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Scott B. Meyer Attorney at Law
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Steps you can take to make an Illinois divorce easier on the kids

Divorce is hard for everyone in the family, but it can be particularly devastating for young children. Kids may not understand why their parents' relationship no longer works. They may feel intense sorrow or guilt, as children tend to view the world in a very egocentric manner. In other words, they will possibly conclude that the end of your marriage is somehow their fault.

That presumption can lead to a lot of emotional conflict and even serious issues with problems like mental health conditions or addiction. Thankfully, divorce is not inherently damaging, provided you and your ex approach it in a pragmatic and thoughtful manner.

By working together, you can significantly limit the emotional fallout that your children experience as you move through your Illinois divorce.

Don't let your children witness the conflict

Fighting between parents is often the most damaging aspect of a divorce for the children. If you and your ex can agree to keep things civil, especially in front of the children, that can go a long way toward mitigating the negative consequences of divorce for your family.

If you find that avoiding arguments is easier said than done, you may want to consider working with a third party for custody exchanges or agreeing to only communicate in writing to avoid flaring emotions and verbal arguments. Therapy can also help you find ways to work together as co-parents.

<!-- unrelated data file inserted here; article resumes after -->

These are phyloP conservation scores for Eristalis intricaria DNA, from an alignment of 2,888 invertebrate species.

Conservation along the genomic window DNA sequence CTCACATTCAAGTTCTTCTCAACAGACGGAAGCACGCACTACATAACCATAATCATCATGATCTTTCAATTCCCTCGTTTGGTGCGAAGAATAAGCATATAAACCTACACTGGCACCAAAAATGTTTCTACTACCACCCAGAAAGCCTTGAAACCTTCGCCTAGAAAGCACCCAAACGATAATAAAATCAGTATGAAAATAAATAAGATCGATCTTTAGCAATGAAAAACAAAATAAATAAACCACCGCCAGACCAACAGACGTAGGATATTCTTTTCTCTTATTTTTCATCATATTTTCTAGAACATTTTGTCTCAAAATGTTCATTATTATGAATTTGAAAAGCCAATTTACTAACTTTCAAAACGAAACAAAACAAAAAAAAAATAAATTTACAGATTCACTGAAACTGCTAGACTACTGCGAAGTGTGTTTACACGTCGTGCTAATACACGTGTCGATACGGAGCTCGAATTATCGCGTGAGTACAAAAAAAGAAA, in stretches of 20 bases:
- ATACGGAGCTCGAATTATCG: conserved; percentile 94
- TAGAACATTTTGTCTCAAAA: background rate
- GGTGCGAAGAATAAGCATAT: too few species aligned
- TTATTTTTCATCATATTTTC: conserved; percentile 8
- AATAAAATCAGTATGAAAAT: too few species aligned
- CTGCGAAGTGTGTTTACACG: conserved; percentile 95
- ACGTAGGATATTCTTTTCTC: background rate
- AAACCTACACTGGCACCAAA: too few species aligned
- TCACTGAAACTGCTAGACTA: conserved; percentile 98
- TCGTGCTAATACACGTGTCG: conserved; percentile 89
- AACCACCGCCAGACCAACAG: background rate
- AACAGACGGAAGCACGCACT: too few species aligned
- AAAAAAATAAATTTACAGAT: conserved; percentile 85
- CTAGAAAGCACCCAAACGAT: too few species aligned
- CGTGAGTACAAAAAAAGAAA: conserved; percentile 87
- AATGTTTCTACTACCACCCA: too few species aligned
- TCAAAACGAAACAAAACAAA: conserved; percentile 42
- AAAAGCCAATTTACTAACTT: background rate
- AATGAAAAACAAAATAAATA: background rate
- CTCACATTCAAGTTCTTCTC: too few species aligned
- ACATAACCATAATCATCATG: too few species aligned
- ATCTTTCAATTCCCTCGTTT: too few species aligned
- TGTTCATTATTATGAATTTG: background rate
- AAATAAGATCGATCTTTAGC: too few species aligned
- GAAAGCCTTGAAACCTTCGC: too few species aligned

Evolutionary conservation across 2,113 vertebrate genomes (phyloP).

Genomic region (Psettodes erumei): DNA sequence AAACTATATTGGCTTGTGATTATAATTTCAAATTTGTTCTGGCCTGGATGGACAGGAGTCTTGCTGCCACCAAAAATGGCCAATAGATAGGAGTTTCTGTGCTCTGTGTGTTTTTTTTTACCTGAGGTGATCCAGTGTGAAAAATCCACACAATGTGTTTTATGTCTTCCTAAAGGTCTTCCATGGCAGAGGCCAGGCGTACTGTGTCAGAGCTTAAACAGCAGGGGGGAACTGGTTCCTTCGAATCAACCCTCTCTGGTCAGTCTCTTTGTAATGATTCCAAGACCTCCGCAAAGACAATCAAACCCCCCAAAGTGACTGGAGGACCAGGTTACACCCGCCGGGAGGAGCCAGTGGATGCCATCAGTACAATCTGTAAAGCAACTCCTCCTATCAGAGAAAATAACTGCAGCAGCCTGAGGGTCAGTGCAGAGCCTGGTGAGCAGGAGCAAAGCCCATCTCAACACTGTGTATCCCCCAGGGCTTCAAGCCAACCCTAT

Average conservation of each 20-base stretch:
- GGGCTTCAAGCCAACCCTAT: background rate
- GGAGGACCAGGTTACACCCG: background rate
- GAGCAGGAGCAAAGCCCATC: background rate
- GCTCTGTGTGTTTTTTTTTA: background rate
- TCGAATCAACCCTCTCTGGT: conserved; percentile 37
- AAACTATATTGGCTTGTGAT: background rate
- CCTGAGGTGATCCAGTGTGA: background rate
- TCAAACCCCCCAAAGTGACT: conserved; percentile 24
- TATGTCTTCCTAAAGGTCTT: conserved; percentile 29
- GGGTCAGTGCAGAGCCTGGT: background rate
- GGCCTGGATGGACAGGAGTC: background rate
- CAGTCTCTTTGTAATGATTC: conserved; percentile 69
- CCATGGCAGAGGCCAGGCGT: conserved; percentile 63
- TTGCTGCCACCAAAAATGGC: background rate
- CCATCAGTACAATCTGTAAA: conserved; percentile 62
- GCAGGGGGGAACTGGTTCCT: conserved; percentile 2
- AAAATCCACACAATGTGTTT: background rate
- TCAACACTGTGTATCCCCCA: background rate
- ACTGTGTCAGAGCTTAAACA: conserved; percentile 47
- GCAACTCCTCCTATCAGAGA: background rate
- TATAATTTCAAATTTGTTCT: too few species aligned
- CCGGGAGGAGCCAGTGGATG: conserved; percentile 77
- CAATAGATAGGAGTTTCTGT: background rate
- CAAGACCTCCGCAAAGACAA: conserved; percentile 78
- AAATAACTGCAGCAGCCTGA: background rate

It isn't just direct conflict but also anger that can upset children. When you are alone with your children, you should take great care to only speak in positive terms about your ex and their relationship with the kids. Remember, you will have to work together as parents for many years in the future.

Handle issues outside of court if you can

Other than avoiding explosive conflict in the family home or during custody exchanges, the most straightforward way to make a divorce easier on the children is to keep it out of the courts. A litigated divorce can sometimes require that the children testify about their custody preferences. It may also involve testimony that could damage the children's opinions of and relationships with their parents.

Whether you can negotiate through your individual attorneys or require the help of a neutral third party like a mediator, it is possible to file an uncontested divorce where you and your ex set the terms and simply ask the Illinois courts to approve them.

Even in that situation, it's important that you work with an attorney at every step of the process to prevent issues such as emotional manipulation or pressure from your ex leading to a less favorable outcome.

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